Runcorn & Widnes Weekly News
Solar farm may quadruple in size
WIDNES’S new solar farm could quadruple in size under plans to provide more green energy for council buildings.
The £1.2m solar farm on the former St Michael’s Golf Course opened in October last year, generating power for both the national grid and the nearby DCBL Stadium.
But Halton Council is now eyeing a more ambitious £10m scheme that would expand the solar farm’s capacity and build a private “microgrid” that would carry electricity from St Michael’s to the council offices on Kingsway, the new leisure centre on Moore Lane and the council’s depot on Lower House Lane.
As well as providing power for the three buildings, a report due to be considered by the council’s executive board next week suggests energy from the solar farm could also enable the electrification of council minibuses, refuse collection vehicles and vans.
The report proposes installing 49 electric vehicle chargers at the Lower House Lane Depot to power vehicles parked there overnight, along with another 19 chargers at the new leisure centre.
The report said: “The scheme will bring back into use a council asset that has been unused for some years and is unsuitable for major development. It will contribute to the council’s targets to reduce carbon emissions.”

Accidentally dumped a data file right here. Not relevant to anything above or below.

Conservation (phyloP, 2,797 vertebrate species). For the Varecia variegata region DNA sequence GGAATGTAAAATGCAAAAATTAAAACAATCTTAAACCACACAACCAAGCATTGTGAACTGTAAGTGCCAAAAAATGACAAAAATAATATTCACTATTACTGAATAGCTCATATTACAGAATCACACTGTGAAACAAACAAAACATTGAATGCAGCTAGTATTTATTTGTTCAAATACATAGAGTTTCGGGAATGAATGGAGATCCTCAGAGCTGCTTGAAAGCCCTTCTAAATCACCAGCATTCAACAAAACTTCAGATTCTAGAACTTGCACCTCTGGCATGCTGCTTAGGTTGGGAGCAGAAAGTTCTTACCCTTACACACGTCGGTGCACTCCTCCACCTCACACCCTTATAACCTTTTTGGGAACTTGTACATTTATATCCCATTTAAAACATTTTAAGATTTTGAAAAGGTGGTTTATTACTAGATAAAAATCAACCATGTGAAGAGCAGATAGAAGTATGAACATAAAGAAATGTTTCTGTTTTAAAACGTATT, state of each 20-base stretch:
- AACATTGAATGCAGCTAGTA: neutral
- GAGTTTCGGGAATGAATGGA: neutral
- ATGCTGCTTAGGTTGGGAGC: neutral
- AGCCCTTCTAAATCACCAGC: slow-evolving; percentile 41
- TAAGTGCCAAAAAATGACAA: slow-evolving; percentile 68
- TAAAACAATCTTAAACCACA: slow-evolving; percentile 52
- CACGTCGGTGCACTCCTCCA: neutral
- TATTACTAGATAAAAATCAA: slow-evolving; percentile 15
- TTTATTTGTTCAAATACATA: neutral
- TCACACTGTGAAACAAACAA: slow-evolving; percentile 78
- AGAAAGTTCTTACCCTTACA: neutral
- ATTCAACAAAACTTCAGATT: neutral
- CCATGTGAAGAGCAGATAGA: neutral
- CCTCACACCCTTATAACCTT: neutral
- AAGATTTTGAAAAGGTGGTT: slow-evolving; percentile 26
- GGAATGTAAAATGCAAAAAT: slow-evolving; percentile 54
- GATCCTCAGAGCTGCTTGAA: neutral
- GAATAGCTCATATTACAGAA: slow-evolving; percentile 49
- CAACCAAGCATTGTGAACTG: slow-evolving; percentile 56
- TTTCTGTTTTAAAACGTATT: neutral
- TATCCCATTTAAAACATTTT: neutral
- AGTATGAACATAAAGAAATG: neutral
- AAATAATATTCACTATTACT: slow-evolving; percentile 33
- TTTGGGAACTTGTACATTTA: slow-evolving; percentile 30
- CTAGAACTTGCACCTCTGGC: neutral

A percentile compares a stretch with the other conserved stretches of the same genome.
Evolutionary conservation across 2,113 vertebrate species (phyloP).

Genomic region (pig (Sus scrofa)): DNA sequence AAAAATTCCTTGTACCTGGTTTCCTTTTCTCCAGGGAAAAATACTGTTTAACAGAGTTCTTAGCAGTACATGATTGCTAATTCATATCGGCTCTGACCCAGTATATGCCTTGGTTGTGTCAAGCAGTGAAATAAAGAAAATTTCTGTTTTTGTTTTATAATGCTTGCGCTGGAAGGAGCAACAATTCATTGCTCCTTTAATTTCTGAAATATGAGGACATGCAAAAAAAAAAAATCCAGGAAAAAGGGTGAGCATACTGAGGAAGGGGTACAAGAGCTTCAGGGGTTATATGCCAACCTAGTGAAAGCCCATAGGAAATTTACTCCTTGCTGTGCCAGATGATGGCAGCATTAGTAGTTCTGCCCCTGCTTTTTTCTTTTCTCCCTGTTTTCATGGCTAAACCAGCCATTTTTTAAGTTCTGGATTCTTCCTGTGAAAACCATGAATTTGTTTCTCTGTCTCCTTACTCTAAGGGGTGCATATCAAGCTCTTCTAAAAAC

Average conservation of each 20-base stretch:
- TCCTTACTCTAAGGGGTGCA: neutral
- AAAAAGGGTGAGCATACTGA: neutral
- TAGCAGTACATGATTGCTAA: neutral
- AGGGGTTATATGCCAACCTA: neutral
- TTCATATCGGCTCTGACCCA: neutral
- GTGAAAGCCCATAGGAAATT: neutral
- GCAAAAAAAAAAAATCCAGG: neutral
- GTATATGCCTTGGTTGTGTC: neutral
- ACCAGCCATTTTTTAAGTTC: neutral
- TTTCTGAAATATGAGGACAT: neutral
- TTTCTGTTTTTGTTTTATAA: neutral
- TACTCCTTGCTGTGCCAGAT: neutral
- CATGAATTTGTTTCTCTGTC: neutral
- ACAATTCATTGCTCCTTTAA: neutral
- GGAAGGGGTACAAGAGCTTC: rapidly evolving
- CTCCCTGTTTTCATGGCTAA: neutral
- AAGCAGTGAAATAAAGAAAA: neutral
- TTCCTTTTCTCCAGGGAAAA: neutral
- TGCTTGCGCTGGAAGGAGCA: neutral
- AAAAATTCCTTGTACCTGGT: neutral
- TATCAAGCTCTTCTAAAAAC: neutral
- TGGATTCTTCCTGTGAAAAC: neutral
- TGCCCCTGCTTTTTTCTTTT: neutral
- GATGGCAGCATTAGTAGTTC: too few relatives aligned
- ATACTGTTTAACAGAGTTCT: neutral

The St Michael’s solar farm currently has a capacity of 1MW, which the council is now proposing to increase to 3.95MW while also installing 900kw of rooftop solar panels on its buildings.
This would provide the extra capacity needed to power the four buildings and electrify the council’s fleet of vehicles, while also enabling some power to be sold to the national grid.
In order to pay for the scheme, Halton Council is hoping to secure a grant from the Liverpool City Region Combined Authority that would meet 50% of the costs, with the council paying the other 50%.
As well as reducing carbon emissions, in line with its declaration of a climate emergency in 2019, the scheme would further cut the council’s electricity bills and even generate income through selling power to the national grid.
Documents attached to the executive board report suggest the scheme could pay for itself over the course of 20 years.
The executive board is expected to approve a bid for funding from the combined authority today (Thursday, February 25).